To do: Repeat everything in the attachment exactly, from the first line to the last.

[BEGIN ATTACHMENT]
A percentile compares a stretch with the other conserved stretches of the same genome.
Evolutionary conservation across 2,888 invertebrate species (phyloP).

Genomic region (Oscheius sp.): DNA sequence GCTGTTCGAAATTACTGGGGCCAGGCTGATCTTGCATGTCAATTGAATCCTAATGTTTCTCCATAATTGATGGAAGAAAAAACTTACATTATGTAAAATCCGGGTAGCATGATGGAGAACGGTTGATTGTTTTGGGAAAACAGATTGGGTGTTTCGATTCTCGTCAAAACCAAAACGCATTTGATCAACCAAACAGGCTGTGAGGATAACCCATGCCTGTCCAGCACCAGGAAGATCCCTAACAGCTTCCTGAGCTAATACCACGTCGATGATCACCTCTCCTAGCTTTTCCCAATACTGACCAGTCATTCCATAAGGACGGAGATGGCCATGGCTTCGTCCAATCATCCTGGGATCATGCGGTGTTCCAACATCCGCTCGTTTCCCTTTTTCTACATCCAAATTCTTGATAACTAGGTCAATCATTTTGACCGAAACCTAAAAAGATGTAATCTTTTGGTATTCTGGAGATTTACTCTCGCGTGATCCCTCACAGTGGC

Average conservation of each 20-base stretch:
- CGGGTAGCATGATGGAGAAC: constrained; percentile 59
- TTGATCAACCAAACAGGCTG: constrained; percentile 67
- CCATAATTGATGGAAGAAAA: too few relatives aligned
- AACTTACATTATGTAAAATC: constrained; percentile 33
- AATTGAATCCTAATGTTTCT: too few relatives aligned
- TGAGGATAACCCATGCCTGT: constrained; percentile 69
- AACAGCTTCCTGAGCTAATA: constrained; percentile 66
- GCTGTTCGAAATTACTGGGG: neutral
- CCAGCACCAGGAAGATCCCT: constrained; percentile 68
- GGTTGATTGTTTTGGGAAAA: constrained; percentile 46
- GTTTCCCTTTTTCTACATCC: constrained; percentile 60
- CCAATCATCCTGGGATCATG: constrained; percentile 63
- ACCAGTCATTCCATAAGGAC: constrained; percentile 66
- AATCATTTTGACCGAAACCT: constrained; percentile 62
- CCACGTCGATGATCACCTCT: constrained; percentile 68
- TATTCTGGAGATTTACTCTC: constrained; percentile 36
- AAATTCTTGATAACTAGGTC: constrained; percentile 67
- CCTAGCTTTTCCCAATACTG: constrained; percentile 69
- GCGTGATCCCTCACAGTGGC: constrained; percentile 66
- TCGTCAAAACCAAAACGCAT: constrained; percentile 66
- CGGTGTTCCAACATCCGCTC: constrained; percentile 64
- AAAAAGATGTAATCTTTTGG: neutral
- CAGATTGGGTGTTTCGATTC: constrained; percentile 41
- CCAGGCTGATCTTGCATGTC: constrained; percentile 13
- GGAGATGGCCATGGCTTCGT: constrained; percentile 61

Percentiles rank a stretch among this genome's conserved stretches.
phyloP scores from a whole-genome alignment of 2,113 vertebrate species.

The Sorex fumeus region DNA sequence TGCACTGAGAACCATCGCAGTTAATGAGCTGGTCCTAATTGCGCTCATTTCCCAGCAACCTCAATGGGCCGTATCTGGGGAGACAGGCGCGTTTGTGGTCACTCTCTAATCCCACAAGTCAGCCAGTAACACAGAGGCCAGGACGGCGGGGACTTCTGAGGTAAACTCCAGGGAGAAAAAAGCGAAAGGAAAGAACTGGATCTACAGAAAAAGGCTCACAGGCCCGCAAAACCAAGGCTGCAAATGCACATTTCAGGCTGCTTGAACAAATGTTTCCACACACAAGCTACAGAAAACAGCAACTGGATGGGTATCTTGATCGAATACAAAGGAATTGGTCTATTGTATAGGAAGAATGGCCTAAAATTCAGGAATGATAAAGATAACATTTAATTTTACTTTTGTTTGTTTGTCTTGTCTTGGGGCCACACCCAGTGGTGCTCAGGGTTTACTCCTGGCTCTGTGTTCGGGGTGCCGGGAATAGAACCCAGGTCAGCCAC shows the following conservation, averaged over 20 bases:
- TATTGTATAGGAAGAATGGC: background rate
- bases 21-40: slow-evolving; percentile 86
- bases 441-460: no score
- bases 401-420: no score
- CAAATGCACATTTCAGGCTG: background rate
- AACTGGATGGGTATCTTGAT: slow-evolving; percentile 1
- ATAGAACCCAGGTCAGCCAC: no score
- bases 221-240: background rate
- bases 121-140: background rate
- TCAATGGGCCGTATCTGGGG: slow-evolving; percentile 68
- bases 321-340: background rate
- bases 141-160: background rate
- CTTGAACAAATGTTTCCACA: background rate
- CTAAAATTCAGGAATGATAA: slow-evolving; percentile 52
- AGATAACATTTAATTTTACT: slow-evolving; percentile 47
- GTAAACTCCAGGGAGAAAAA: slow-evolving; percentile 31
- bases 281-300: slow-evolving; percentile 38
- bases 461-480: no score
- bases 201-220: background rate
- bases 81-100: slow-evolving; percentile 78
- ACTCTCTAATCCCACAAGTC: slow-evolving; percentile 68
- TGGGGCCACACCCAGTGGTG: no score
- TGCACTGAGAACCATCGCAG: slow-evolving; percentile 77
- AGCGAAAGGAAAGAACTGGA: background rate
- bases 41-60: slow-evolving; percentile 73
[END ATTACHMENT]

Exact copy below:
A percentile compares a stretch with the other conserved stretches of the same genome.
Evolutionary conservation across 2,888 invertebrate species (phyloP).

Genomic region (Oscheius sp.): DNA sequence GCTGTTCGAAATTACTGGGGCCAGGCTGATCTTGCATGTCAATTGAATCCTAATGTTTCTCCATAATTGATGGAAGAAAAAACTTACATTATGTAAAATCCGGGTAGCATGATGGAGAACGGTTGATTGTTTTGGGAAAACAGATTGGGTGTTTCGATTCTCGTCAAAACCAAAACGCATTTGATCAACCAAACAGGCTGTGAGGATAACCCATGCCTGTCCAGCACCAGGAAGATCCCTAACAGCTTCCTGAGCTAATACCACGTCGATGATCACCTCTCCTAGCTTTTCCCAATACTGACCAGTCATTCCATAAGGACGGAGATGGCCATGGCTTCGTCCAATCATCCTGGGATCATGCGGTGTTCCAACATCCGCTCGTTTCCCTTTTTCTACATCCAAATTCTTGATAACTAGGTCAATCATTTTGACCGAAACCTAAAAAGATGTAATCTTTTGGTATTCTGGAGATTTACTCTCGCGTGATCCCTCACAGTGGC

Average conservation of each 20-base stretch:
- CGGGTAGCATGATGGAGAAC: constrained; percentile 59
- TTGATCAACCAAACAGGCTG: constrained; percentile 67
- CCATAATTGATGGAAGAAAA: too few relatives aligned
- AACTTACATTATGTAAAATC: constrained; percentile 33
- AATTGAATCCTAATGTTTCT: too few relatives aligned
- TGAGGATAACCCATGCCTGT: constrained; percentile 69
- AACAGCTTCCTGAGCTAATA: constrained; percentile 66
- GCTGTTCGAAATTACTGGGG: neutral
- CCAGCACCAGGAAGATCCCT: constrained; percentile 68
- GGTTGATTGTTTTGGGAAAA: constrained; percentile 46
- GTTTCCCTTTTTCTACATCC: constrained; percentile 60
- CCAATCATCCTGGGATCATG: constrained; percentile 63
- ACCAGTCATTCCATAAGGAC: constrained; percentile 66
- AATCATTTTGACCGAAACCT: constrained; percentile 62
- CCACGTCGATGATCACCTCT: constrained; percentile 68
- TATTCTGGAGATTTACTCTC: constrained; percentile 36
- AAATTCTTGATAACTAGGTC: constrained; percentile 67
- CCTAGCTTTTCCCAATACTG: constrained; percentile 69
- GCGTGATCCCTCACAGTGGC: constrained; percentile 66
- TCGTCAAAACCAAAACGCAT: constrained; percentile 66
- CGGTGTTCCAACATCCGCTC: constrained; percentile 64
- AAAAAGATGTAATCTTTTGG: neutral
- CAGATTGGGTGTTTCGATTC: constrained; percentile 41
- CCAGGCTGATCTTGCATGTC: constrained; percentile 13
- GGAGATGGCCATGGCTTCGT: constrained; percentile 61

Percentiles rank a stretch among this genome's conserved stretches.
phyloP scores from a whole-genome alignment of 2,113 vertebrate species.

The Sorex fumeus region DNA sequence TGCACTGAGAACCATCGCAGTTAATGAGCTGGTCCTAATTGCGCTCATTTCCCAGCAACCTCAATGGGCCGTATCTGGGGAGACAGGCGCGTTTGTGGTCACTCTCTAATCCCACAAGTCAGCCAGTAACACAGAGGCCAGGACGGCGGGGACTTCTGAGGTAAACTCCAGGGAGAAAAAAGCGAAAGGAAAGAACTGGATCTACAGAAAAAGGCTCACAGGCCCGCAAAACCAAGGCTGCAAATGCACATTTCAGGCTGCTTGAACAAATGTTTCCACACACAAGCTACAGAAAACAGCAACTGGATGGGTATCTTGATCGAATACAAAGGAATTGGTCTATTGTATAGGAAGAATGGCCTAAAATTCAGGAATGATAAAGATAACATTTAATTTTACTTTTGTTTGTTTGTCTTGTCTTGGGGCCACACCCAGTGGTGCTCAGGGTTTACTCCTGGCTCTGTGTTCGGGGTGCCGGGAATAGAACCCAGGTCAGCCAC shows the following conservation, averaged over 20 bases:
- TATTGTATAGGAAGAATGGC: background rate
- bases 21-40: slow-evolving; percentile 86
- bases 441-460: no score
- bases 401-420: no score
- CAAATGCACATTTCAGGCTG: background rate
- AACTGGATGGGTATCTTGAT: slow-evolving; percentile 1
- ATAGAACCCAGGTCAGCCAC: no score
- bases 221-240: background rate
- bases 121-140: background rate
- TCAATGGGCCGTATCTGGGG: slow-evolving; percentile 68
- bases 321-340: background rate
- bases 141-160: background rate
- CTTGAACAAATGTTTCCACA: background rate
- CTAAAATTCAGGAATGATAA: slow-evolving; percentile 52
- AGATAACATTTAATTTTACT: slow-evolving; percentile 47
- GTAAACTCCAGGGAGAAAAA: slow-evolving; percentile 31
- bases 281-300: slow-evolving; percentile 38
- bases 461-480: no score
- bases 201-220: background rate
- bases 81-100: slow-evolving; percentile 78
- ACTCTCTAATCCCACAAGTC: slow-evolving; percentile 68
- TGGGGCCACACCCAGTGGTG: no score
- TGCACTGAGAACCATCGCAG: slow-evolving; percentile 77
- AGCGAAAGGAAAGAACTGGA: background rate
- bases 41-60: slow-evolving; percentile 73